Yet you are proposing that it is possible to passively heat a target beyond the source, therefore allowing the extraction of work from a uniform starting temperature, in direct violation of the second law.

Simply put, that can't happen.
 — MechE, Sep 27 2013

That's precisely what you are wrong about. On a one molecule to another basis we aren't heating above the source. The source molecule for the higher energy photon WAS hotter than the median temperature, and in that way the best that molecule can do is deliver its own temperature to another molecule, no better. It's 1/1. one nucleus in the source one nucleus in the receiver. One blue pixel. we can cluster all the blue pixels from the source into one side of the screen, but we can't defeat the fact that it's 1/1. You never end up with more total blue pixels (hot nuclei) than you had in the source.
 — WcW, Sep 27 2013

Hmmmm.
 — MaxwellBuchanan, Sep 27 2013

 Except you can redirect the light from your target back to one of the sources. Since, according to your theory, that will heat the source, the source will no emit more blue photons. And you, again, filter those blue back to your target, while it's still generating some additional random blue photons.

And eventually, after many exchanges, both are blue hot.
 — MechE, Sep 27 2013

not so. the chances of a blue nucleus emitting a blue photon are still very low. those blue photon receivers are still going to emit the same random distribution of radiation as a result, just on the upper end. and yes, this means a few excitations above the blue range BUT those were going to occur in the random mix anyway. Shift the filter up to include only them and the ones above them are similarly rarified. Energy is also order; Entropy is fighting you at every step, driving order down, the more steps the more entropic action will take your orderly blue pixels and turn them into red pixels.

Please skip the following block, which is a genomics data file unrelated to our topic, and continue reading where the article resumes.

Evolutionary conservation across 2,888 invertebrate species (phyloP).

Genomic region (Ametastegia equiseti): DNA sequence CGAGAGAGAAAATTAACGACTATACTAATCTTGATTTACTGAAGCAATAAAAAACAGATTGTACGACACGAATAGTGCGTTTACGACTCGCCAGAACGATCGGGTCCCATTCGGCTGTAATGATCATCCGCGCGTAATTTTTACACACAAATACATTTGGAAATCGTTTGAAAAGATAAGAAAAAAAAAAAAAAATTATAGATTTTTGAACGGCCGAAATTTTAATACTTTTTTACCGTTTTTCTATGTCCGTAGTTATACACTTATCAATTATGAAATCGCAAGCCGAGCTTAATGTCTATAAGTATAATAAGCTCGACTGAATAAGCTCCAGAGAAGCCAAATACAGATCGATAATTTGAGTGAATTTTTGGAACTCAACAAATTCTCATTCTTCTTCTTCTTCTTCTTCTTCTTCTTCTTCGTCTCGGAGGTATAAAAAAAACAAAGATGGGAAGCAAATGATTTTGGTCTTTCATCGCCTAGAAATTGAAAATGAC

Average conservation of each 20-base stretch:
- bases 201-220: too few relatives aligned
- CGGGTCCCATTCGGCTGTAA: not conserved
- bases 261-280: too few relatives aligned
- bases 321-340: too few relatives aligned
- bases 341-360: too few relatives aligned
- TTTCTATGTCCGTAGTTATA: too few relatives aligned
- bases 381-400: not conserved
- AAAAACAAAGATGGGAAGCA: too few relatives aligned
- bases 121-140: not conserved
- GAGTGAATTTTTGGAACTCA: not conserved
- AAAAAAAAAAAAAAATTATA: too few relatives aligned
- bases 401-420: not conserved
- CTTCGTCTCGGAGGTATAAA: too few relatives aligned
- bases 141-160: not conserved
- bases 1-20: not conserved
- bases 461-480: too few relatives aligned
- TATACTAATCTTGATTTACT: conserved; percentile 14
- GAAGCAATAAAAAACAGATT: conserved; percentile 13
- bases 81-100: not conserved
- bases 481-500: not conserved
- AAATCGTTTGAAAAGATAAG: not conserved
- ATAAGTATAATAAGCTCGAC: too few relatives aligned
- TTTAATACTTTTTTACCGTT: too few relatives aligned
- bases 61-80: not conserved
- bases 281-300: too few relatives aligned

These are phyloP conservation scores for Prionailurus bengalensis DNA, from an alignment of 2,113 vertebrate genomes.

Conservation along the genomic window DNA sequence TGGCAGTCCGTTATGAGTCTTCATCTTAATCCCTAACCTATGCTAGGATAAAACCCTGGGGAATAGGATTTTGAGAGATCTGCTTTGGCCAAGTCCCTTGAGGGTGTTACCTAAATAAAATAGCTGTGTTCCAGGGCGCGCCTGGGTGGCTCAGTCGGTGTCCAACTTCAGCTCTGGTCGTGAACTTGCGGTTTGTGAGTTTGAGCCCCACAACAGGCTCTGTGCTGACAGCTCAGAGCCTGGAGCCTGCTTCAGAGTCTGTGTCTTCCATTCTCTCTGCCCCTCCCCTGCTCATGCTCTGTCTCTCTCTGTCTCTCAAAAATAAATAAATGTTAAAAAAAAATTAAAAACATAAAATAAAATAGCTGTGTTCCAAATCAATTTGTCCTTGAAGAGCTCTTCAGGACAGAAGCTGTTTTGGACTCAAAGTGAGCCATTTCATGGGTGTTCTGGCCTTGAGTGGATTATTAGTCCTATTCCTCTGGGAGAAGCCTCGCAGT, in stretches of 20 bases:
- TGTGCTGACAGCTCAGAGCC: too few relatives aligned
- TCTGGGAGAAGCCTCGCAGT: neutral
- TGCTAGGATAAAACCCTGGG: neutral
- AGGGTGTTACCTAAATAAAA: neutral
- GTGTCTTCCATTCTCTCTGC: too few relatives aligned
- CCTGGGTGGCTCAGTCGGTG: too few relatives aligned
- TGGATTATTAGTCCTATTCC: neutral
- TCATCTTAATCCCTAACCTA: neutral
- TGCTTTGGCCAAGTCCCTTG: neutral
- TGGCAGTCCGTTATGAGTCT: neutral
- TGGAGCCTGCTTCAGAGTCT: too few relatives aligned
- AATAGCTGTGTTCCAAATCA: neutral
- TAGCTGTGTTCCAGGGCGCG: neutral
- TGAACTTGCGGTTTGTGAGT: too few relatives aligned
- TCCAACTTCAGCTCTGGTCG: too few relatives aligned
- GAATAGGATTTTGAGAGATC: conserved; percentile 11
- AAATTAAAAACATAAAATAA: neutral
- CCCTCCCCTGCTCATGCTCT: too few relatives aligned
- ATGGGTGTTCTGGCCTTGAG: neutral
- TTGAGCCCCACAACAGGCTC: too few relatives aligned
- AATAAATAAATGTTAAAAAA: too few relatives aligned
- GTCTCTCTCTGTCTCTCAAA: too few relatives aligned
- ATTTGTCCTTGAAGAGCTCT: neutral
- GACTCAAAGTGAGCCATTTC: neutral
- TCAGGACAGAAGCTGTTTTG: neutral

— WcW, Sep 27 2013

the sun has the same problem. Every step that the radiation takes increases the tendency for it to become less ordered, cooler, two hundred red photons for one gamma ray. The eventual fate of the universe is to be populated with lots and lots of cold matter and cold radiation.
 — WcW, Sep 27 2013

 At this point, and until you can link to a source that actually supports your argument, I give up.

 I have spent more time/effort on this anno thread than any other (and I am grouping all three ATTR ideas at this point). You are wrong. Your basic idea is wrong. Your contention that EM radiation cannot heat an object to a higher temperature is wrong, and microwave ovens prove that. Your belief that your argument is supported by a quantum understanding of black body radiation is wrong. Your persistent statements that photon emission is exclusively mediated by excited electrons are wrong, and your own link proves that. Your contention that light can be focused without limit is wrong, and a basic understanding of optics proves that. This latest argument that it is possible to cause heat to flow from a colder point to a hotter without energy input is wrong. Your contention that placing a spherical mirror around an illumination source will not make it heat up is wrong.

You are wrong. Cite a source that proves otherwise.
 — MechE, Sep 27 2013

Yes, the perfect black cavity seems to fight this process, but still the best it can do is steal a little bit of the order from another source. Once the source grows dim, the black cavity will also get cold.
 — WcW, Sep 27 2013

 Oh, and to clarify, //The eventual fate of the universe is to be populated with lots and lots of cold matter and cold radiation.// Is one of the statements I agree with, but your understanding of how quickly it happens is still wrong, and an atom/molecule excited by a blue photon will preferentially emit a blue or green one, not red. The net result will still be a hotter source, and this is contrary to that exact statement.